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- CFPB and State Regulators Announce Non-Binding Framework for Supervision and Enforcement Coordination-- Can CFPB Deliver On Promise To Reduce Regulatory Burdens?
- Reid Puts Off Cordray Nomination Vote Until Late Summer--Is He Arming The Nuclear Option?
- Senate Vote on Cordray Nomination Expected Next Week: Anyone Holding Their Breath?
- Get Out the Popcorn (and an Energy Drink): The CFPB Releases Videos On New Mortgage Rules
- CFPB Proposes Delay in Implementing Rule Against Financing of Certain Credit Insurance on Mortgage Loans
- Just-Issued Final Remittance Rule Suggests CFPB is Listening… Sort Of
- FHFA Limits Fannie and Freddie to “Qualified Loans”: Another Strike Against Non-Qualified Loans and the Consumers Who Rely on Them
- CFPB Publishes Small Entity Compliance Guides for New HOEPA, ECOA, and TILA Rules- Institutions of All Sizes Should Take Notice
- CFPB Probes Auto Lenders Over Extended Warranty And Other Ancillary Products
- CFPB Hosting Student Loan Hearing: New Rules On The Way???
- Richard E. GottliebMember312-627-2196
- Arthur B. AxelsonSenior Counsel202-906-8607
- J. Kevin SnyderMember213-457-1810
- Heather C. HutchingsSenior Counsel202-906-8616
- Stephen M. MahieuAssociate312-627-2170
- Brett J. NatarelliAssociate312-627-8318
- Michael B. RainesAssociate312-627-4605
- Daniel J. ZollnerMember312-627-2193
Showing 6 posts by Donald C. Lampe.
CFPB and State Regulators Announce Non-Binding Framework for Supervision and Enforcement Coordination-- Can CFPB Deliver On Promise To Reduce Regulatory Burdens?
Over two years ago, the CFPB and the Conference of State Bank Supervisors (CSBS) signed a memorandum of understanding to “establish a foundation of state and federal coordination and cooperation for supervision of providers of consumer financial products and services.” Now, the parties have an official “framework” for coordinating their supervisory and enforcement efforts “in situations where the CFPB and state regulators share concurrent supervisory jurisdiction.” CFPB Director Cordray announced that “[b]y working together, we are streamlining our processes, making the most of our joint resources, and ensuring evenhanded oversight of federal consumer financial laws.” This coordination of supervisory activities was mandated by the Dodd-Frank Act and, according to the CFPB, the announced framework “facilitates the implementation of this statutory requirement by providing a guide for flexible and dynamic regulatory coordination that both protects consumers and reduces regulatory burden on industry.” Read More ›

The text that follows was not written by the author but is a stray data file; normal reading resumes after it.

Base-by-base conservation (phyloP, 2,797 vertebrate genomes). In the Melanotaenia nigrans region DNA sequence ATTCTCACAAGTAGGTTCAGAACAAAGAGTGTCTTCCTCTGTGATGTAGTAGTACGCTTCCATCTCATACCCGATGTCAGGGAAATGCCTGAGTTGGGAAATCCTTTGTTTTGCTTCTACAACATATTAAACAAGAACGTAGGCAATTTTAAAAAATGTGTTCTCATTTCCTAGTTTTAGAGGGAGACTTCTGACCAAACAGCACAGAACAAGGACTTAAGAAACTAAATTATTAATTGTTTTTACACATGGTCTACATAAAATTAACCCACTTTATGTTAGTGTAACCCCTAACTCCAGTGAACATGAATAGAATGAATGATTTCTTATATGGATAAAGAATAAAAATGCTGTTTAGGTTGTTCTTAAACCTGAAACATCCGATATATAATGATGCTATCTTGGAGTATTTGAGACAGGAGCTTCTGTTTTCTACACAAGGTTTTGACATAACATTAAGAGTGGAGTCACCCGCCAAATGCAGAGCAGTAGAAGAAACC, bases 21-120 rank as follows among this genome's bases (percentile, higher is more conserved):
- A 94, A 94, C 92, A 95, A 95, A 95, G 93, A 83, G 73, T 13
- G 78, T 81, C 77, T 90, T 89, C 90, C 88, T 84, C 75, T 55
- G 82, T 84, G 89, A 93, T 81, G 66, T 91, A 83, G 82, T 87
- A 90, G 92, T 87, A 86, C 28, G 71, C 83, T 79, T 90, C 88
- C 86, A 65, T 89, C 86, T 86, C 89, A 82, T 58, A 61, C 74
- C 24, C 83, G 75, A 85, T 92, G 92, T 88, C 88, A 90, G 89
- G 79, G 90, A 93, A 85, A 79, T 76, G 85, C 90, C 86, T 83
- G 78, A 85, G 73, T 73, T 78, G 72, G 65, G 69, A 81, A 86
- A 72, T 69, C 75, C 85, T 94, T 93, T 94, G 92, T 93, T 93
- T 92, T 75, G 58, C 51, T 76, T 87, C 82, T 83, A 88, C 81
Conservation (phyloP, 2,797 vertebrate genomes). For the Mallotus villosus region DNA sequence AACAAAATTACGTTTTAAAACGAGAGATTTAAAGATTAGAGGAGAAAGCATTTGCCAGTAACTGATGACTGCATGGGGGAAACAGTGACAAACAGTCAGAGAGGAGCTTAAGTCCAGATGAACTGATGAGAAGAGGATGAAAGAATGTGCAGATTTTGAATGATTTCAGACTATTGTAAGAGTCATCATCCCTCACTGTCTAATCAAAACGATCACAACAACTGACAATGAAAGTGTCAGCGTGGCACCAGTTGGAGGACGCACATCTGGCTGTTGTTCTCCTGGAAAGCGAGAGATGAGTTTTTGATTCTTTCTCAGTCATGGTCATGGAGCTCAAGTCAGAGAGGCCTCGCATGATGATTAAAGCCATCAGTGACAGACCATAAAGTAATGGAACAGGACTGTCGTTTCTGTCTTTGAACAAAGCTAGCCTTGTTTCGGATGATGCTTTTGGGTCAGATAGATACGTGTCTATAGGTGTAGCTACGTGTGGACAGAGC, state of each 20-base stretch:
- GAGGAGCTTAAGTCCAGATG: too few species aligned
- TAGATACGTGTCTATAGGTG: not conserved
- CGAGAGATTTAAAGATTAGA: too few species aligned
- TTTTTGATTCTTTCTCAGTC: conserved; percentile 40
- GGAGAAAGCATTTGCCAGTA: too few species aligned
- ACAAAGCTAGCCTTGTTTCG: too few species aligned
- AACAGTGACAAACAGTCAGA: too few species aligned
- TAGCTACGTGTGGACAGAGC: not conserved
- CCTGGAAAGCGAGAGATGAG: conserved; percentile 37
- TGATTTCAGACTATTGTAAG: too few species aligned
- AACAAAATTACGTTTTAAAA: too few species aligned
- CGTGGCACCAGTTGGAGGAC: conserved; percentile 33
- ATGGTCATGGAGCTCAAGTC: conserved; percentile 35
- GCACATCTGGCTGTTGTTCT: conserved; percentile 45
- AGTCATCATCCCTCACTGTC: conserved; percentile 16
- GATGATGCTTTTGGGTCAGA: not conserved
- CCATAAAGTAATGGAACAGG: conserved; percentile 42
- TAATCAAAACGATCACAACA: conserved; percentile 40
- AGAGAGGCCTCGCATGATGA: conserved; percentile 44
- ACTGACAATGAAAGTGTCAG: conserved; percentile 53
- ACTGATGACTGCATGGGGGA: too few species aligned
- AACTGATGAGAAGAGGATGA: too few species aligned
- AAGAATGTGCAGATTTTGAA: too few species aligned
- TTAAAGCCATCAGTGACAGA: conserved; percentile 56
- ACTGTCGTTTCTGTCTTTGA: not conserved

Today, the Consumer Financial Protection Bureau (CFPB) issued the expected mortgage servicing final rules. At over 1,000 pages, the final rules will amend the Truth in Lending Act (Regulation Z) and the Real Estate Settlement Procedures Act (Regulation X). Consistent with the Bureau’s proposal, the rules cover nine major topics and implement the mortgage servicing provisions of Title XIV of the Dodd-Frank Act. The rules, which will take effect on January 10, 2014, directly implement Congressionally-mandated servicing reforms but also include a host of required loss mitigation rules and processes. The CFPB promulgated these latter rules by way of its general rulemaking authority under RESPA provided in the Dodd-Frank Act, not pursuant to specific Dodd-Frank statutory provisions. In prepared remarks for today’s field hearing in Atlanta, CFPB Director Cordray emphasized that these new rules are not only mandatory for mortgage servicers (with limited exceptions for smaller servicers), but “are backed by the full supervisory and enforcement authority that Congress has conferred upon [the CFPB].” Read More ›